Messori argues that the pope had to follow established Church law to save the child’s soul, which was more important than any earthly relationship, even that between a six year old and his parents. He draws an analogy to a modern society that might remove a child from his parents due to physical or other abuse. At what point are such decisions made? One cannot help but think about the U.S. decision to return Elián González to Cuba in 2000.

Still, the more interesting part of the book is the second half, written by Mortara himself. In these memoirs (written in the third person), Mortara describes his “sequestration” as “a miracle of grace.” He says that he shed some tears when he was taken from his mother, but after a few kind words, he calmed down and he did not cry anymore or ask about his family.

He reports feeling the warmth of Christianity and quickly developing a great love for Pope Pius IX, who considered the boy as a son. Edgardo still loved his parents, and he prayed for them, but when they asked, he said he would return to them only if they converted to Christianity. This they would not do.

Some previous accounts reported that the family did not practice their Jewish faith. Mortara makes clear that they were devout. At one point, however, his mother was ready to convert so that she could be close to her son, but his father would not consent.

The “kidnapping” made international news and became a rallying cry for those who supported toppling the Papal States. Pius IX, however, was convinced of the justness of his action. To those who urged him to return the boy to the Mortara family, he replied: “Non possumus” (“We cannot”). He would incur the wrath of the world, if that were necessary.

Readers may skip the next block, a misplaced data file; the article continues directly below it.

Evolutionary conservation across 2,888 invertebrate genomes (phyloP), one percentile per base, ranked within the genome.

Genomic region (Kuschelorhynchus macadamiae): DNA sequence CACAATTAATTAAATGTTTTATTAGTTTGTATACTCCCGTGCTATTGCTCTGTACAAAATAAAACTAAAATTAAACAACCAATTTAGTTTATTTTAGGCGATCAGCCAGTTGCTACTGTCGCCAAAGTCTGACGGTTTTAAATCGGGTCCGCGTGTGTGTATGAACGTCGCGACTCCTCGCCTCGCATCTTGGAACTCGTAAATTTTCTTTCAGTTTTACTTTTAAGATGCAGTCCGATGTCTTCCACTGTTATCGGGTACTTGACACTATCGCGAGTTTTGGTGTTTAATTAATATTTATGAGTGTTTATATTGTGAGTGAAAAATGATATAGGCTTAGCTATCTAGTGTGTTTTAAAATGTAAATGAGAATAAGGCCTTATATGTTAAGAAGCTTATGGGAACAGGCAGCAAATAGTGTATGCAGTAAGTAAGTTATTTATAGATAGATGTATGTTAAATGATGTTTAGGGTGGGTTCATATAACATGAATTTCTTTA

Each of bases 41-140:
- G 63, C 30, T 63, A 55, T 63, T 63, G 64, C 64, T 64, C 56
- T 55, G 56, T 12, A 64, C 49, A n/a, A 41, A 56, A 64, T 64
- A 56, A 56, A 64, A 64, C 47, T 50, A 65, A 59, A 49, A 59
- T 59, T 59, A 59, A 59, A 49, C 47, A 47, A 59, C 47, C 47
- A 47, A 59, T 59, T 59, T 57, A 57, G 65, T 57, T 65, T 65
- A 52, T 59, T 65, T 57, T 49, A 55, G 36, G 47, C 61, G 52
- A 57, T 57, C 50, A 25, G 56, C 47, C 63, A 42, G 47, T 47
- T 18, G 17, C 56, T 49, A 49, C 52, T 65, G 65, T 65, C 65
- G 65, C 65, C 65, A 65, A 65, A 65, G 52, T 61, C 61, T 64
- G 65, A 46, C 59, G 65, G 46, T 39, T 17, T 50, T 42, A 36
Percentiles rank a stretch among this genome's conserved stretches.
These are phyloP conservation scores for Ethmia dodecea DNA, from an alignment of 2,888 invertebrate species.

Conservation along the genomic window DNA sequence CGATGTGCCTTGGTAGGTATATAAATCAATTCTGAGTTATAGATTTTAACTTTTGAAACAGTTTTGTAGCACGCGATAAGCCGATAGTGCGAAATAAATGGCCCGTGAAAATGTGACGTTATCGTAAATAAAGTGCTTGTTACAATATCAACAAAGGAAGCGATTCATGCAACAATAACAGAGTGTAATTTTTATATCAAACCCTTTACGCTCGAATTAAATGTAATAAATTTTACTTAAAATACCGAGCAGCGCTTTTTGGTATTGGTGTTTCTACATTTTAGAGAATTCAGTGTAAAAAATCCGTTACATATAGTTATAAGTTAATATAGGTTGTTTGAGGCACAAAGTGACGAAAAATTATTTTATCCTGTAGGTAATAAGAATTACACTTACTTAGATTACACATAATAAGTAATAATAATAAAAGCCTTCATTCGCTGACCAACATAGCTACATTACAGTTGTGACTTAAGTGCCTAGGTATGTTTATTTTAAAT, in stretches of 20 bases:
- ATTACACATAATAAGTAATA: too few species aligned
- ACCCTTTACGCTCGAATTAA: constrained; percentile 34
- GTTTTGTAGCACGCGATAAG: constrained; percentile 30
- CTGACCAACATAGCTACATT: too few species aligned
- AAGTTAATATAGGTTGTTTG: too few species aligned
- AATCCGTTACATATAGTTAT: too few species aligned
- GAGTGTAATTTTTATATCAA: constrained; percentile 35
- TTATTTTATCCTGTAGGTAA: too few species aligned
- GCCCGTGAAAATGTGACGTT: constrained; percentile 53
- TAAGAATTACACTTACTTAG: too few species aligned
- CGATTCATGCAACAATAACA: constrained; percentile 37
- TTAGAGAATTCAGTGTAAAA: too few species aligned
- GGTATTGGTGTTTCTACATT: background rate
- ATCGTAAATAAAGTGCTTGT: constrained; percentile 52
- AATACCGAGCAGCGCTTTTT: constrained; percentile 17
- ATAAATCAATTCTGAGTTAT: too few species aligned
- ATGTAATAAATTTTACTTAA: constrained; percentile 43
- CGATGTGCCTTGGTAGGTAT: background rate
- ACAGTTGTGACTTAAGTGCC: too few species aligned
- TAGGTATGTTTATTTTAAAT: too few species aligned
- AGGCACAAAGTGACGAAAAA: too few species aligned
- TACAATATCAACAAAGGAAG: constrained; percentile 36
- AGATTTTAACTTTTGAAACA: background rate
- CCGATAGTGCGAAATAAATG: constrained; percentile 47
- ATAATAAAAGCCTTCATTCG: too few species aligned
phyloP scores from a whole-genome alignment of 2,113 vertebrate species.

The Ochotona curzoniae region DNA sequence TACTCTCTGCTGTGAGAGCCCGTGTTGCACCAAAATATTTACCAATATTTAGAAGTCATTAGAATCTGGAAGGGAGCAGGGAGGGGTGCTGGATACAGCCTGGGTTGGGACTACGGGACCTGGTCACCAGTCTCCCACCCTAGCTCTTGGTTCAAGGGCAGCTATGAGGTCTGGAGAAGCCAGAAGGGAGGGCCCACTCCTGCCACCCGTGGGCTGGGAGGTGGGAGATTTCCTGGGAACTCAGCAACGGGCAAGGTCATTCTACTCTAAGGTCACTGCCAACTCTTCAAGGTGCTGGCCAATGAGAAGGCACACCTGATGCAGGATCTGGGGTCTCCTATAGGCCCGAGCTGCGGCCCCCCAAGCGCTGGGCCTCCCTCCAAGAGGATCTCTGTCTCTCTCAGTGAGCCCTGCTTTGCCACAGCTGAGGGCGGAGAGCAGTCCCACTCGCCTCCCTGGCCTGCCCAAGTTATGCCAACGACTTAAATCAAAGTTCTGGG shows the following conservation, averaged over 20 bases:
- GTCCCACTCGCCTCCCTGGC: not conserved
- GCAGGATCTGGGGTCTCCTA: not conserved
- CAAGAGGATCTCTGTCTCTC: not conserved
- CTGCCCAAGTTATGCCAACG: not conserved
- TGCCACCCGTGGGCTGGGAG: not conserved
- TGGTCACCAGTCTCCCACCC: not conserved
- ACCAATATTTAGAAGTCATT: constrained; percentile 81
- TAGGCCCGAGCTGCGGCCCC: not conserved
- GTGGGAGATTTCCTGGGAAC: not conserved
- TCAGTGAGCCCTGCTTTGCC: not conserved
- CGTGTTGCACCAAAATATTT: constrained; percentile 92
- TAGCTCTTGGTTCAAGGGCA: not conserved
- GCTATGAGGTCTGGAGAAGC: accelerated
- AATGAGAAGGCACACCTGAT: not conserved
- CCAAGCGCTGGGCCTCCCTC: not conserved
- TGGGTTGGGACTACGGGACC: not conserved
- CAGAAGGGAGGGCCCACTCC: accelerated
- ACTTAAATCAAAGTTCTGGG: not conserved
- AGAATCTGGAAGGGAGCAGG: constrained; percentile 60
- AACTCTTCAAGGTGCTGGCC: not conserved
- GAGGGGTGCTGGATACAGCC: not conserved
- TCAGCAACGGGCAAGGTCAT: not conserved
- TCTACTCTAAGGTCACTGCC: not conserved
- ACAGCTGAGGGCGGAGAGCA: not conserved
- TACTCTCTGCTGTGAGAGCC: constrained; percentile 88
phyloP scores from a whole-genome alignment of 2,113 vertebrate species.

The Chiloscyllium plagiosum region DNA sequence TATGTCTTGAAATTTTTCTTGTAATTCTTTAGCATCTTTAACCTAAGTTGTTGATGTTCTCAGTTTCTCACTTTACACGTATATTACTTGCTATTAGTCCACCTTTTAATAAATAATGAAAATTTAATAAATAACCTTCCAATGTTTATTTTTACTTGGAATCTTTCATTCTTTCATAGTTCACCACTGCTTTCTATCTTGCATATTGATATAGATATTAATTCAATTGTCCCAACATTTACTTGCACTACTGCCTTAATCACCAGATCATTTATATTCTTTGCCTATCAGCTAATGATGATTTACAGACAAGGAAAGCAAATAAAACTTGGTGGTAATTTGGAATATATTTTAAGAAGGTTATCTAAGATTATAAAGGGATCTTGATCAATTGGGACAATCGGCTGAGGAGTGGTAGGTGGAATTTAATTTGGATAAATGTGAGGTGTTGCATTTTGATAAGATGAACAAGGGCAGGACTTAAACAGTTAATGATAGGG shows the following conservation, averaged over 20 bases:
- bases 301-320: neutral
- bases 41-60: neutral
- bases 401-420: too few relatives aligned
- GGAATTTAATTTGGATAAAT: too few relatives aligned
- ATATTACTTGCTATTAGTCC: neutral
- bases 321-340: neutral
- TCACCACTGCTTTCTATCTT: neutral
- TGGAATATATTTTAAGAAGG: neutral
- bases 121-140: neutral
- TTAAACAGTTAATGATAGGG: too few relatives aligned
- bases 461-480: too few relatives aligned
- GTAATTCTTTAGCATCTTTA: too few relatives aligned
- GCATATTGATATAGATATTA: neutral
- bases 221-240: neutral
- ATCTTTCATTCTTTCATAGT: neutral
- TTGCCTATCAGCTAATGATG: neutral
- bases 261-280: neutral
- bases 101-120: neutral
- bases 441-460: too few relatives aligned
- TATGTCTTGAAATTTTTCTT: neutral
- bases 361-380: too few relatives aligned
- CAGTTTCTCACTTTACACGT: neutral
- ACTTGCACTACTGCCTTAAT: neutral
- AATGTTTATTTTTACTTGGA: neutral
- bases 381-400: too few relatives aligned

Young Edgardo understood that he was “the little Mortara” who was at the center of an international dispute. Revealing passages show that this both embarrassed and frightened him. Having once been seized by authorities and taken from his family, he feared that those who opposed the pope would remove him from his new “father.” Neither he nor the pope wanted that to happen. Pius vowed: “I declare to everyone that not even all the bayonets of the world will force me to hand this child over to the clutches of the Revolution and the devil.”

In these memoirs, Mortara wrote that Pope Pius IX “neither stole nor kidnapped a child from his parents, as the anti-Catholic press repeated tirelessly.” Instead, the pope tried “all possible methods of persuasion and conciliation,” including “gentle, paternal measures,” to persuade the parents to provide a Catholic education. Only when that failed and due to the “extreme and imminent danger incurred by the child’s soul,” did Pius IX sequester the child from his parents.

As Mortara saw it, the pope “rescued this soul from Hell so as to restore it to the One who predestined and chose it, to Christ, the son of the true God, the invisible Head of the Church.” In fact, Mortara saw sacrifice in the pope’s actions: “For him I was the child of tears, and he loved me like a mother who prefers the son who has made her suffer the most.”

At age 16, Mortara decided to become a Catholic priest. He joined the Order of the Canons Regular as a novice. When he told his parents, they said “if that was his decision and if he had made it freely, they had no objection, and were completely satisfied.” Others, however, did not take it as well.

Political agitators plotted to kidnap him from his seminary in Rome. He wrote: “The controversy over the Mortara child was only a pretext. What they wanted was to humiliate the Church by discrediting the papacy, so as to put an end to it with its temporal power.” Mortara fled to South Tyrol (a region in the Alps then under Austrian rule) in disguise.